We find no merit to the Doyles' contention that the district judge erred in not disqualifying himself under 28 U.S.C. § 455(a). That statute provides that "[a]ny justice, judge, or magistrate of the United States shall disqualify himself in any proceeding in which his impartiality might reasonably be questioned." 28 U.S.C. § 455(a). The Doyles argued that since Judge Hilton had been a member of the Arlington County School Board when the Doyles first applied for special education services, his impartiality might reasonably be questioned.


Prior association with a party "does not, in itself, form a reasonable basis for questioning a judge's impartiality." Sierra Club v. Simkins Indus., 847 F.2d 1109, 1117 (4th Cir.1988) (citations omitted), cert. denied, 491 U.S. 904, 109 S.Ct. 3185, 105 L.Ed.2d 694 (1989). "[L]itigants are entitled to a judge free of personal bias, but not to a judge without any personal history before appointment to the bench." 847 F.2d at 1117.

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We disagree, as a factual matter, with the Doyles' assertion that the judge was a member of the school board during a period of time "relevant to the dispute between the parents and Arlington Public Schools." Judge Hilton was a member of the Arlington School Board from 1980 through some time in 1984. The disputed facts in this case involve the years 1988-89. The only matter that dates back to 1984 is a stipulation by the parties that in 1984, the Doyles and the Arlington County school system agreed on an IEP which provided for Mairin's education at Taylor Elementary and that the Doyles decided instead to place Mairin at the Lab School of Washington. There was no dispute between the parties until June 29, 1988, when the Doyles asked that the Arlington schools pay for Mairin's education at the Lab School. Therefore, since Judge Hilton terminated his position as a member of the school board in 1984, prior to the arising of the dispute, and it not being shown that he knew anything about the facts or people involved, his impartiality may not reasonably be questioned. The district judge did not err in denying the Doyles' request that he disqualify himself under 28 U.S.C. § 455(a).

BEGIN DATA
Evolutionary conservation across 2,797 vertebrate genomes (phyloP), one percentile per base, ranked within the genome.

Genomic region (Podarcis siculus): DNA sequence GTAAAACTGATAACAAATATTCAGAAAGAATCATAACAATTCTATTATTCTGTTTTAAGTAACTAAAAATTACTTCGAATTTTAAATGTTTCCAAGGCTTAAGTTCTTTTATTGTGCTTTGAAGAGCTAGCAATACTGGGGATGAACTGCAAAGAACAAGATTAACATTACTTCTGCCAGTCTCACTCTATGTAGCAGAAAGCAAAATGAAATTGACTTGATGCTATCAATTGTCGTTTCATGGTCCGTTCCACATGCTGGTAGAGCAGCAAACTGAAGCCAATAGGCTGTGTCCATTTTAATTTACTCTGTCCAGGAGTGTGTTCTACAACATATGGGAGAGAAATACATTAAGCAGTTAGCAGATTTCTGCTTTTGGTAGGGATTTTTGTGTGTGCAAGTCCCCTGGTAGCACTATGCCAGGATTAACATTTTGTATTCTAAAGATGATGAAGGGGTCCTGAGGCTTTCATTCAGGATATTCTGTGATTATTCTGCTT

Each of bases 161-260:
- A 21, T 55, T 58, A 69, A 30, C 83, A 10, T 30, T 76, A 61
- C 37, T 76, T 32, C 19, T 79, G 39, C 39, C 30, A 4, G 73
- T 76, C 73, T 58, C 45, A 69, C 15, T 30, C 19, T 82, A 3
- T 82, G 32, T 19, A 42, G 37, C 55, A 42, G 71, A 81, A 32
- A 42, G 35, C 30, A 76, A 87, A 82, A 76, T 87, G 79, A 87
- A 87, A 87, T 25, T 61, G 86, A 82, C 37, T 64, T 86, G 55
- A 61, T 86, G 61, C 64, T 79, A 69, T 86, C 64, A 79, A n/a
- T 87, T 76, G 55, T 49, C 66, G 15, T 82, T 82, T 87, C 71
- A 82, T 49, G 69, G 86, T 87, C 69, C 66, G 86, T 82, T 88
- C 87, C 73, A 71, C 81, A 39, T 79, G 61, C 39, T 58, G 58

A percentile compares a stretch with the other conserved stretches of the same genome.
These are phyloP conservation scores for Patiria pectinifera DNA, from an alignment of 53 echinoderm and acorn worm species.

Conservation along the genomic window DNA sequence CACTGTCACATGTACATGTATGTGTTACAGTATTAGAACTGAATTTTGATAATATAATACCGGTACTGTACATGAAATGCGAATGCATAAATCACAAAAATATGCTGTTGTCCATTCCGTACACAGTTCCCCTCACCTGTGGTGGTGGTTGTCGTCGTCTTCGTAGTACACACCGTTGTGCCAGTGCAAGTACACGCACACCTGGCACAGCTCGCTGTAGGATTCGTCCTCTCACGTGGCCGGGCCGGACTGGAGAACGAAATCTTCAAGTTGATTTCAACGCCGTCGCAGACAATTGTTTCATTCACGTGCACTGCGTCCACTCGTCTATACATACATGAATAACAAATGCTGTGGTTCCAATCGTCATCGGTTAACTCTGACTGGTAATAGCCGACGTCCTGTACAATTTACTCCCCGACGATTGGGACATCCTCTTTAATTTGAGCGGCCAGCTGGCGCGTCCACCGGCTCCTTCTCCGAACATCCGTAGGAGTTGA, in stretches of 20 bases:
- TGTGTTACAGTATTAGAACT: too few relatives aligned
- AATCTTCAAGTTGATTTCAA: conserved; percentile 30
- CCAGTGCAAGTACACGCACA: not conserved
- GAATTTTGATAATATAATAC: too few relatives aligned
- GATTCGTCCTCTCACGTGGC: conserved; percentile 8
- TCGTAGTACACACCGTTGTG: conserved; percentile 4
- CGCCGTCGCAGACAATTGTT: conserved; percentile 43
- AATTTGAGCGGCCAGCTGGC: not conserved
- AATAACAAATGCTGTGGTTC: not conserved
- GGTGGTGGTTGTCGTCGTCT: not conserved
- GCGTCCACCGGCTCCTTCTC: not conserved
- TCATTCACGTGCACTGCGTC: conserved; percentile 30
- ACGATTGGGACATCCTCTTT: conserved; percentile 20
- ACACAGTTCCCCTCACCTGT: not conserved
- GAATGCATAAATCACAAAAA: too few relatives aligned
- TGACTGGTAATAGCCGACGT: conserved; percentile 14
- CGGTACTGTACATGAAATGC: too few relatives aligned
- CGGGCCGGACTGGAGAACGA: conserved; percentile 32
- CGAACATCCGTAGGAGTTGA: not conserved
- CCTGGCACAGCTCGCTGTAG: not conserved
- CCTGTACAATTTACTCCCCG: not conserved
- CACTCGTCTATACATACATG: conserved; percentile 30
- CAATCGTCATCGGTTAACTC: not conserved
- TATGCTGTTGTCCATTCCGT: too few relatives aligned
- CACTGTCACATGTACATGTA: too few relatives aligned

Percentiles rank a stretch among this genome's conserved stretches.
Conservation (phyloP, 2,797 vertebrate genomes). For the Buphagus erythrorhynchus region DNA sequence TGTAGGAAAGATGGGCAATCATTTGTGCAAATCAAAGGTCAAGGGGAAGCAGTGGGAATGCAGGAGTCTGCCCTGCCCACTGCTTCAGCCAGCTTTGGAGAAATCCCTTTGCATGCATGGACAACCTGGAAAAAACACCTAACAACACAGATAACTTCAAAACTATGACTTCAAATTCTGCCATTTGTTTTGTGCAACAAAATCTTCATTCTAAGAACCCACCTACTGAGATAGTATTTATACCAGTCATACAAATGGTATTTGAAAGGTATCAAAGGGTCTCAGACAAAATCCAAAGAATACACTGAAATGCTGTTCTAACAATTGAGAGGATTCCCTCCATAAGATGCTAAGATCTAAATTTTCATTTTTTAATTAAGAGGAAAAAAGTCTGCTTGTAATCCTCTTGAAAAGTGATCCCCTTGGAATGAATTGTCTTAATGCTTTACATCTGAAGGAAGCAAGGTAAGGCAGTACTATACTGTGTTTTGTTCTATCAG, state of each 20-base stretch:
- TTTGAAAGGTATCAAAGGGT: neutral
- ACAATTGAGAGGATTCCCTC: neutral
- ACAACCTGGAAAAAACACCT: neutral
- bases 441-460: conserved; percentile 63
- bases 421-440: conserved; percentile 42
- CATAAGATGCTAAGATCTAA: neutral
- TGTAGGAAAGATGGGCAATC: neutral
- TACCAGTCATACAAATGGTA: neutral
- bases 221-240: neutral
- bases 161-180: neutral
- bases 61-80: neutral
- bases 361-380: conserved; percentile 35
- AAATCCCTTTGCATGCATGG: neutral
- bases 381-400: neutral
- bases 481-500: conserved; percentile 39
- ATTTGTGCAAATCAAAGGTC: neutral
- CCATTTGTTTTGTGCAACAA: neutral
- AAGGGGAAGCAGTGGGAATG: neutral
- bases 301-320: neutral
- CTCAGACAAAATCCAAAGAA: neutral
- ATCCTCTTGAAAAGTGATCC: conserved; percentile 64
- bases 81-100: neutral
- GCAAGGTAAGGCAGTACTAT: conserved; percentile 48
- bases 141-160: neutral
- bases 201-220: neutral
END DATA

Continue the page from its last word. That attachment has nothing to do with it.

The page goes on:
Next, we must determine what level of deference should be given to the administrative findings. Generally, in reviewing state administrative decisions in IDEA cases, courts are required to make an independent decision based on a preponderance of the evidence, while giving due weight to state administrative proceedings. Hendrick Hudson Dist. Bd. of Educ. v. Rowley, 458 U.S. 176, 206, 102 S.Ct. 3034, 3050, 73 L.Ed.2d 690 (1982); Spielberg v. Henrico County Pub. Sch., 853 F.2d 256, 258 (4th Cir.1988), cert. denied, 489 U.S. 1016, 109 S.Ct. 1131, 103 L.Ed.2d 192 (1989); Burke County Bd. of Educ. v. Denton, 895 F.2d 973, 981 (4th Cir.1990) (The reviewing court "makes a bounded, independent decision--'bounded by the administrative record and additional evidence, and independent by virtue of being based on a preponderance of the evidence before the court.' ") (quoting Town of Burlington v. Massachusetts Dep't of Educ., 736 F.2d 773, 791 (1st Cir.1984), aff'd sub nom. Burlington School Comm. v. Massachusetts Dep't of Educ., 471 U.S. 359, 105 S.Ct. 1996, 85 L.Ed.2d 385 (1985)).